New slice of shimmer pop out today from Matt Surfin’ and Friends, the collaborative project of Matt Serferian (Donovan Wolfington, POPE). “Waitin’ On You” on you slides in on Summer winds, catching some of the downdraft from The Cars as well as more contemporary pop diggers Sam Flax and Wyatt Blair. The band was conceived as a collective of friends and this track features Ross Farbe and Ray Micarelli from Video Age. Ross provides the vocal treatment that gives the band its seabreeze air to match Serferian’s musical pleather punch. Matt recalls the song’s incubation – “Waiting On You” is a collaborative work between Ross, Ray, and myself. I felt like I couldn’t do some of the ideas I had justice so I asked Ross if he would be interested in singing the song and maybe helping me rework some parts. We met up months later, rewrote the verses and changed the feel to something more like a dance version of the cleaners from Venus. We wrote and recorded it all in about 8 hours. It was a blast working with such talented musicians and song writers as Ross and Ray as they solidified and expanded my ideas.”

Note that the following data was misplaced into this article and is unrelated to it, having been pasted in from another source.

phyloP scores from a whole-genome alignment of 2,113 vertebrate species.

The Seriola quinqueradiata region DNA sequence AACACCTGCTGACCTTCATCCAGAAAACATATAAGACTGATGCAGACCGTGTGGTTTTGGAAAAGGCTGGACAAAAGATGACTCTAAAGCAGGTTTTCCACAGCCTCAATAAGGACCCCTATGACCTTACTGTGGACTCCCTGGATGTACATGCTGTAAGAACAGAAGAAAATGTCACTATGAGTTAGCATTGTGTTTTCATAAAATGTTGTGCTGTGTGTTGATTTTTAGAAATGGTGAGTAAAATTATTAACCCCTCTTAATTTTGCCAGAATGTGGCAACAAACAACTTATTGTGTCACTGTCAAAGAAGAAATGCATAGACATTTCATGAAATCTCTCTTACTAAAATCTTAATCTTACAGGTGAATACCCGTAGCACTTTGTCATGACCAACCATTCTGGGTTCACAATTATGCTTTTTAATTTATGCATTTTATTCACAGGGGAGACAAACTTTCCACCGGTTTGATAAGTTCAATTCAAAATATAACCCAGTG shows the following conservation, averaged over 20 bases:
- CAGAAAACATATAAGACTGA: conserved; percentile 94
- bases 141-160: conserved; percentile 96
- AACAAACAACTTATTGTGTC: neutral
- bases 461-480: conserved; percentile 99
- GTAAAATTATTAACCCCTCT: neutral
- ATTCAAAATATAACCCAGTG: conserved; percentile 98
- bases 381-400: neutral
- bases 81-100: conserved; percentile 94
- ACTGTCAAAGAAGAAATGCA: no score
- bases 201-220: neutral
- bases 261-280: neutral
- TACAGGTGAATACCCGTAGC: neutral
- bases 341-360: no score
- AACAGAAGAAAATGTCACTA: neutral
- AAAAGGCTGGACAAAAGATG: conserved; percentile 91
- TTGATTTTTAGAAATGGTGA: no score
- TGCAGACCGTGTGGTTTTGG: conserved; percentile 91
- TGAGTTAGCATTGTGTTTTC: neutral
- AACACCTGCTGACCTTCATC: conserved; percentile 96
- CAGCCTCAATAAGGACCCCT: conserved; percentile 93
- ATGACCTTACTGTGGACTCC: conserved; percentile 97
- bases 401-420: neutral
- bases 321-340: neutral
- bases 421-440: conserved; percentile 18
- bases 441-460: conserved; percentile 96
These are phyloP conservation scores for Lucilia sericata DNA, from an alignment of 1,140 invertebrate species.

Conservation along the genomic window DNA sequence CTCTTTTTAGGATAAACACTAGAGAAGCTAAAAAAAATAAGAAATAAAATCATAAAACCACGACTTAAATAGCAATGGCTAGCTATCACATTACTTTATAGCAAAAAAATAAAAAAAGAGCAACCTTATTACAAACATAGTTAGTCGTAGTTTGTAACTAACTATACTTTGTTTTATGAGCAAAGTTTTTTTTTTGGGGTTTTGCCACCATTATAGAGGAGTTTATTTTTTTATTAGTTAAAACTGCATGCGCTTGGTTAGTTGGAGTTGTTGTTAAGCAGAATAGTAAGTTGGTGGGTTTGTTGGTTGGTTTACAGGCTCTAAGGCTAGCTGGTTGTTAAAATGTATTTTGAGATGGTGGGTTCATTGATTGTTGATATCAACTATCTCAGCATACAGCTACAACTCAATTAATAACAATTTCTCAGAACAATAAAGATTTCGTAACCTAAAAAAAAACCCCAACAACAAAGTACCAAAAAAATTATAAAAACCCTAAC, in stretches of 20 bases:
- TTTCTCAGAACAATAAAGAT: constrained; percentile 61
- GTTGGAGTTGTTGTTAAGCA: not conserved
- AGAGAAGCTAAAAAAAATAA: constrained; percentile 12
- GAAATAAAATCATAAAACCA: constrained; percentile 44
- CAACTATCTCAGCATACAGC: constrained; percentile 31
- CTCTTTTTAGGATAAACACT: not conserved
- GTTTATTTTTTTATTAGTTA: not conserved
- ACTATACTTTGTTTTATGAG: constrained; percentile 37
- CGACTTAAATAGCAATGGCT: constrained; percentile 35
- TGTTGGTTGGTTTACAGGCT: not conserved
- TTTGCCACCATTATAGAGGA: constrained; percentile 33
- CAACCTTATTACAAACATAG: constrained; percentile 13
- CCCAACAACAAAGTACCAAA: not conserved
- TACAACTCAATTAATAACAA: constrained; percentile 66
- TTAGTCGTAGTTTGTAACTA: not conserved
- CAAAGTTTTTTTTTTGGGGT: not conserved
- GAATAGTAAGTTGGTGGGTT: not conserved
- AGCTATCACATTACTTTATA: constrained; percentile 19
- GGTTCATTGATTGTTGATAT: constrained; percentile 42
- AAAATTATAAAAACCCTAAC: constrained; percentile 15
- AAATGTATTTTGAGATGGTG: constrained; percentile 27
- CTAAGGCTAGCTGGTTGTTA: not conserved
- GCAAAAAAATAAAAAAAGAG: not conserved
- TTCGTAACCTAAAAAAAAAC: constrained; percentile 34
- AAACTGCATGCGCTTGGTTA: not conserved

The Records is out May 3rd on Community Records, limited to 300.




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Curved Entrances – “Inscribe In Night”